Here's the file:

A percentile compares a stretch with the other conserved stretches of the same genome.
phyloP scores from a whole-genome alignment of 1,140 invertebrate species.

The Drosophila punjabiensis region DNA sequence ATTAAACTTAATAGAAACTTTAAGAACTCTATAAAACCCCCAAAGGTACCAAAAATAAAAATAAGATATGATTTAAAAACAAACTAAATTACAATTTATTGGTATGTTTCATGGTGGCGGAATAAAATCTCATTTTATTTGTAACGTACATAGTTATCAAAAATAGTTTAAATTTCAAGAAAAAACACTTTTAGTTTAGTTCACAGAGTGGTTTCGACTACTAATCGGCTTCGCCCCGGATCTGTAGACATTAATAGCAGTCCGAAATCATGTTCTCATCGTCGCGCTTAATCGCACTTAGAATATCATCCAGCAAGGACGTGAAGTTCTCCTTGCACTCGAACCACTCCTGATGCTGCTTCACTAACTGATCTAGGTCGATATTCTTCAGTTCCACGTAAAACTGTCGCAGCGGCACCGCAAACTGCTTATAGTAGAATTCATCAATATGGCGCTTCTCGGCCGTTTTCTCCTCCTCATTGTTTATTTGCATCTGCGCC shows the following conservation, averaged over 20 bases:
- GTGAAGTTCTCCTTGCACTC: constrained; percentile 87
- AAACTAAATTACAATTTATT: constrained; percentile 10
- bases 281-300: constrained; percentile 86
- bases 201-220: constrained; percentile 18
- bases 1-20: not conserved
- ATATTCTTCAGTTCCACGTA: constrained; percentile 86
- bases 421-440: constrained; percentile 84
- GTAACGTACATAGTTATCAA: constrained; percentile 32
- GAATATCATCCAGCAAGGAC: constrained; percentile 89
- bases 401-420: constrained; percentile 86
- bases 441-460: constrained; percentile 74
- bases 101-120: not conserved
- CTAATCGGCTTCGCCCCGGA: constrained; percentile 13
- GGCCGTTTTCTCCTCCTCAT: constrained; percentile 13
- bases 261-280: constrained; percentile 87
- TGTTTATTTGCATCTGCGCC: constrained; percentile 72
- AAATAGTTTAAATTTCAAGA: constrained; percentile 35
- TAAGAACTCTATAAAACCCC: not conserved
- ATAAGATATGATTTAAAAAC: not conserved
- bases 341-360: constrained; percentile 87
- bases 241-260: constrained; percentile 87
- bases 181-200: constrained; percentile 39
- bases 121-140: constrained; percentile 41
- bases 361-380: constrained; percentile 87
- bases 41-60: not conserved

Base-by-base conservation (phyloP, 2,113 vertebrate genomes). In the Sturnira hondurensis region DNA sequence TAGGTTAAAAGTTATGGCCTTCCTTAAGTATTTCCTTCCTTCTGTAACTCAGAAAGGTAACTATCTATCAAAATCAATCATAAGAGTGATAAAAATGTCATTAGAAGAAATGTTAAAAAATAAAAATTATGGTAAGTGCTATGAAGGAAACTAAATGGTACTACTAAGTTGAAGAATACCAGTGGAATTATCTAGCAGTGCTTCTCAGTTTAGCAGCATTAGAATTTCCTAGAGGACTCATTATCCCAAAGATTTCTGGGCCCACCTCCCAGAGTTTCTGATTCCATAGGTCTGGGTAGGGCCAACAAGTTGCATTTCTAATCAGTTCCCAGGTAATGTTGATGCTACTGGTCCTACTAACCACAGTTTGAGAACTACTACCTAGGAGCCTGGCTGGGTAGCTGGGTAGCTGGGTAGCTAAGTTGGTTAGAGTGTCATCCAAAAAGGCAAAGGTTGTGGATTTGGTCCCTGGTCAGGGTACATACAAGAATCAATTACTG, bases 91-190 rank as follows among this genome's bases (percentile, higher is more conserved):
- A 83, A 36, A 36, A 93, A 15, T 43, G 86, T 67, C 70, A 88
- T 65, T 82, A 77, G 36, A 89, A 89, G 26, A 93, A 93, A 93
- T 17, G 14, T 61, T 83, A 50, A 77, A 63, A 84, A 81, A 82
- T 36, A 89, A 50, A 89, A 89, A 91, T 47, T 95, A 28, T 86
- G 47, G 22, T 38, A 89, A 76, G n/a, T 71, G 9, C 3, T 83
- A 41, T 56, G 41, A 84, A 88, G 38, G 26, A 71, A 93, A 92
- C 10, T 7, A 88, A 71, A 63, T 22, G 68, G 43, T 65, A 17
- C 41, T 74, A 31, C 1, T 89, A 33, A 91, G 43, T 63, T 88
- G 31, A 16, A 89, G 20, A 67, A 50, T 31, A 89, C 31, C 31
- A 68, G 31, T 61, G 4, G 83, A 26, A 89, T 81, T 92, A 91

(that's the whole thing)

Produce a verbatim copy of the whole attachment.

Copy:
A percentile compares a stretch with the other conserved stretches of the same genome.
phyloP scores from a whole-genome alignment of 1,140 invertebrate species.

The Drosophila punjabiensis region DNA sequence ATTAAACTTAATAGAAACTTTAAGAACTCTATAAAACCCCCAAAGGTACCAAAAATAAAAATAAGATATGATTTAAAAACAAACTAAATTACAATTTATTGGTATGTTTCATGGTGGCGGAATAAAATCTCATTTTATTTGTAACGTACATAGTTATCAAAAATAGTTTAAATTTCAAGAAAAAACACTTTTAGTTTAGTTCACAGAGTGGTTTCGACTACTAATCGGCTTCGCCCCGGATCTGTAGACATTAATAGCAGTCCGAAATCATGTTCTCATCGTCGCGCTTAATCGCACTTAGAATATCATCCAGCAAGGACGTGAAGTTCTCCTTGCACTCGAACCACTCCTGATGCTGCTTCACTAACTGATCTAGGTCGATATTCTTCAGTTCCACGTAAAACTGTCGCAGCGGCACCGCAAACTGCTTATAGTAGAATTCATCAATATGGCGCTTCTCGGCCGTTTTCTCCTCCTCATTGTTTATTTGCATCTGCGCC shows the following conservation, averaged over 20 bases:
- GTGAAGTTCTCCTTGCACTC: constrained; percentile 87
- AAACTAAATTACAATTTATT: constrained; percentile 10
- bases 281-300: constrained; percentile 86
- bases 201-220: constrained; percentile 18
- bases 1-20: not conserved
- ATATTCTTCAGTTCCACGTA: constrained; percentile 86
- bases 421-440: constrained; percentile 84
- GTAACGTACATAGTTATCAA: constrained; percentile 32
- GAATATCATCCAGCAAGGAC: constrained; percentile 89
- bases 401-420: constrained; percentile 86
- bases 441-460: constrained; percentile 74
- bases 101-120: not conserved
- CTAATCGGCTTCGCCCCGGA: constrained; percentile 13
- GGCCGTTTTCTCCTCCTCAT: constrained; percentile 13
- bases 261-280: constrained; percentile 87
- TGTTTATTTGCATCTGCGCC: constrained; percentile 72
- AAATAGTTTAAATTTCAAGA: constrained; percentile 35
- TAAGAACTCTATAAAACCCC: not conserved
- ATAAGATATGATTTAAAAAC: not conserved
- bases 341-360: constrained; percentile 87
- bases 241-260: constrained; percentile 87
- bases 181-200: constrained; percentile 39
- bases 121-140: constrained; percentile 41
- bases 361-380: constrained; percentile 87
- bases 41-60: not conserved

Base-by-base conservation (phyloP, 2,113 vertebrate genomes). In the Sturnira hondurensis region DNA sequence TAGGTTAAAAGTTATGGCCTTCCTTAAGTATTTCCTTCCTTCTGTAACTCAGAAAGGTAACTATCTATCAAAATCAATCATAAGAGTGATAAAAATGTCATTAGAAGAAATGTTAAAAAATAAAAATTATGGTAAGTGCTATGAAGGAAACTAAATGGTACTACTAAGTTGAAGAATACCAGTGGAATTATCTAGCAGTGCTTCTCAGTTTAGCAGCATTAGAATTTCCTAGAGGACTCATTATCCCAAAGATTTCTGGGCCCACCTCCCAGAGTTTCTGATTCCATAGGTCTGGGTAGGGCCAACAAGTTGCATTTCTAATCAGTTCCCAGGTAATGTTGATGCTACTGGTCCTACTAACCACAGTTTGAGAACTACTACCTAGGAGCCTGGCTGGGTAGCTGGGTAGCTGGGTAGCTAAGTTGGTTAGAGTGTCATCCAAAAAGGCAAAGGTTGTGGATTTGGTCCCTGGTCAGGGTACATACAAGAATCAATTACTG, bases 91-190 rank as follows among this genome's bases (percentile, higher is more conserved):
- A 83, A 36, A 36, A 93, A 15, T 43, G 86, T 67, C 70, A 88
- T 65, T 82, A 77, G 36, A 89, A 89, G 26, A 93, A 93, A 93
- T 17, G 14, T 61, T 83, A 50, A 77, A 63, A 84, A 81, A 82
- T 36, A 89, A 50, A 89, A 89, A 91, T 47, T 95, A 28, T 86
- G 47, G 22, T 38, A 89, A 76, G n/a, T 71, G 9, C 3, T 83
- A 41, T 56, G 41, A 84, A 88, G 38, G 26, A 71, A 93, A 92
- C 10, T 7, A 88, A 71, A 63, T 22, G 68, G 43, T 65, A 17
- C 41, T 74, A 31, C 1, T 89, A 33, A 91, G 43, T 63, T 88
- G 31, A 16, A 89, G 20, A 67, A 50, T 31, A 89, C 31, C 31
- A 68, G 31, T 61, G 4, G 83, A 26, A 89, T 81, T 92, A 91